O. Palagia wrote a review of a book, focused on the hunting frieze of the royal tomb 2 (= Philip II tomb), in Journal of Hellenic Studies 134, pp. 255-256. At page 256, first column, lines 22-24, she wrote the following:
‘It is a methodological error to treat Macedonian art as an outcrop of Greek art; Macedonia is a case apart.’
In my opinion, this statement is beyond good and evil and requires a comment.
Ancient Macedonians in the classical period spoke a Greek dialect, as it is argued by epigraphic evidence (see especially Supplementum Epigraphicum Graecum 43. 434), moreover as a rule already in this period they wrote normative Greek.
They worshipped the same gods which were venerated in other parts of Greece, represented the same myths, already in the late 5th c. BC, Greek poets as Agathon and Euripides and Greek artists as Zeuxis lived in Pella and worked for the Macedonian royalty.
In the third quarter of the 4th c. BC, the best artists, as Lysippus, Apelles, Leochares, etc. renovated radically the Greek visual arts in the context both of the Macedonian royalty and of the patronage of this court.
Whoever is not a professional scholar may think at first view that the permanence of the monarchic institution in Macedonia makes this world different from the ‘truly’ Greek world, which is often identified with that of the poleis or city-states.
However, monarchies were not unknown in the Greek world: from Syracuse to Cyrene to Salamis on Cyprus to Sparta to Epirus, etc.
Of course, as all other regions of the Greek world, even Macedonia has its own peculiarities. Regional features also characterize the worlds of the Greeks of Sicily, of southern Italy, of Thessaly and of all other regions of the Greek oikoumene.
In the case of Macedonia, in my opinion, the main peculiar feature is spiritual before being artistic and visual.
The crucial element of its spiritual identity lies in the prevalence of Dionysus and Orpheus with their mysteries.
This humus determines the importance of monumental tombs and of themes dealing with the death and thus the coming to surface of an anti-sophistic ideology: against a naturalistic notion of life and world and in favor of a mysteric one.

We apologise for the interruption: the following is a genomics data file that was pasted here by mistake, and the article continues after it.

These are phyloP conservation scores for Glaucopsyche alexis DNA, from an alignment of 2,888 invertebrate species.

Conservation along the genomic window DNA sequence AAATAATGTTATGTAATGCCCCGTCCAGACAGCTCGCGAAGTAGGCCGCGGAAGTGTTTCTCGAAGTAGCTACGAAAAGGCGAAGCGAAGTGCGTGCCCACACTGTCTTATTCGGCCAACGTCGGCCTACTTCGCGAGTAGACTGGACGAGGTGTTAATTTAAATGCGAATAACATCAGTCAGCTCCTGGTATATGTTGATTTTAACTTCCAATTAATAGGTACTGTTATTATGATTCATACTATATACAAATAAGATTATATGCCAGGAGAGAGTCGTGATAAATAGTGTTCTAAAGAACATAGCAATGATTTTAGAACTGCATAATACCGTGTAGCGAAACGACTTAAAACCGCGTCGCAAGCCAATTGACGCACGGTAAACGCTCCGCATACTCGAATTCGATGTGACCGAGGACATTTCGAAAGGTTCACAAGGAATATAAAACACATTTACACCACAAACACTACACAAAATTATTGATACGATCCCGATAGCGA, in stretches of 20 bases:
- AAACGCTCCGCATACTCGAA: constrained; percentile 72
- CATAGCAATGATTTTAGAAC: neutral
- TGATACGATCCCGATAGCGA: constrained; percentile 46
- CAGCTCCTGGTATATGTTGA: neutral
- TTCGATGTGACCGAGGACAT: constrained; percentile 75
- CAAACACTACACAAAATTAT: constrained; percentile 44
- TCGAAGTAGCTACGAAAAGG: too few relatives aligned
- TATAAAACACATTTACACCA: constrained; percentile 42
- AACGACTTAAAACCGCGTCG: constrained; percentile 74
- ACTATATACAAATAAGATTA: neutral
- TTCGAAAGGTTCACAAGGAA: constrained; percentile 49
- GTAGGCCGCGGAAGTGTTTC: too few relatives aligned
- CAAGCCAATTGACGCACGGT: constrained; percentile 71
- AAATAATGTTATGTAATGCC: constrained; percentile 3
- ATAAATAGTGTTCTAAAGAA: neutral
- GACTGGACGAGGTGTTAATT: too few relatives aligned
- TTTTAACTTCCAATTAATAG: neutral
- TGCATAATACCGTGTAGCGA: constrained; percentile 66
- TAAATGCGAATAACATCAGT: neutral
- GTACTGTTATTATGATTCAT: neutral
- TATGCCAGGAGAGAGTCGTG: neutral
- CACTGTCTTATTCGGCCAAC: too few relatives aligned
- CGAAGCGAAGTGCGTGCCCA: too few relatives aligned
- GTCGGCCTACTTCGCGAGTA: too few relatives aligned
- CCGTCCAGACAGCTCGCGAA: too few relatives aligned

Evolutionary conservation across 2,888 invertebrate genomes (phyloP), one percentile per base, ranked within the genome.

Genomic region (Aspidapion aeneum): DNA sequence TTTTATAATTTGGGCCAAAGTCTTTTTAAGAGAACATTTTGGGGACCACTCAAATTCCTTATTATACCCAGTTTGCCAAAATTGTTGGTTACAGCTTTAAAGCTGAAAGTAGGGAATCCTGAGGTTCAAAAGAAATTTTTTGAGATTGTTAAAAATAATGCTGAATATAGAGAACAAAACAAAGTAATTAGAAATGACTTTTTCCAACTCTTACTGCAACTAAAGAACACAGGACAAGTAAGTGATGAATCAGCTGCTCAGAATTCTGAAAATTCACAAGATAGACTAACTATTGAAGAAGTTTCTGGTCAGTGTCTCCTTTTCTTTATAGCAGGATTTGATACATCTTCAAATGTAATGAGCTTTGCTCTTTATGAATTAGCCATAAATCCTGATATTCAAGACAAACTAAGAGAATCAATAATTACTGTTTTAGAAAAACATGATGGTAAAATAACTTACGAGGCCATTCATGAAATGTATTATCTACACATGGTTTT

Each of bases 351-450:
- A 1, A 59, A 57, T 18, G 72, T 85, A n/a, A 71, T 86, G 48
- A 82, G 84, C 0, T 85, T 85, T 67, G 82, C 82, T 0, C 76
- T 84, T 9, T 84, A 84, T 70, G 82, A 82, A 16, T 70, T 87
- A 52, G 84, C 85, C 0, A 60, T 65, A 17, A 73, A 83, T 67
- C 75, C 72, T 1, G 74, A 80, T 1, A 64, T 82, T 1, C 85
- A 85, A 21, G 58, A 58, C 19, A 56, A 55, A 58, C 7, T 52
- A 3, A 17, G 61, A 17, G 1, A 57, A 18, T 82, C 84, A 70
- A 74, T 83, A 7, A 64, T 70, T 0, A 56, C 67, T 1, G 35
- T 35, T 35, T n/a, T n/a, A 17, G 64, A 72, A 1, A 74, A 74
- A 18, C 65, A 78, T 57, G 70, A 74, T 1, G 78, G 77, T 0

That is clear already in Euripides’ Bakchae, a tragedy which had been performed for the first time in the royal court of king Archelaus.
Since the classical Greek painting from southern Greece is nearly completely lost, we have not enough comparanda to judge how the great Macedonian painting of the late 4th c. BC was ‘original’.
However, sculptures and mosaics reveal the same stylistic trends which can be found in the corresponding examples in other Greek regions.
For example, the head of Sphinx from Kasta of Amphipolis is very close to the heads of the Dancing Girls of Delphi, of the ‘Ariadne’ from the southern slopes of the Acropolis of Athens (as Prof. A. Stewart has rightly pointed out), of the Demeter of Knidos and of the Dionysos from Thasos.
In architecture, the late classical gymnasium of Amphipolis bears the same basic display of constitutive elements of this typology which occur in south-Greek gymnasia.
The temple architecture in Macedonia adheres to the same principles which are found in south-Greek temples.
Thus the peculiarities of the Macedonian visual arts are rather contributions to a debate and circulation of patterns which characterize the whole Greek world.
In conclusion, the opinion that Macedonian art is not a component of Greek art is untenable.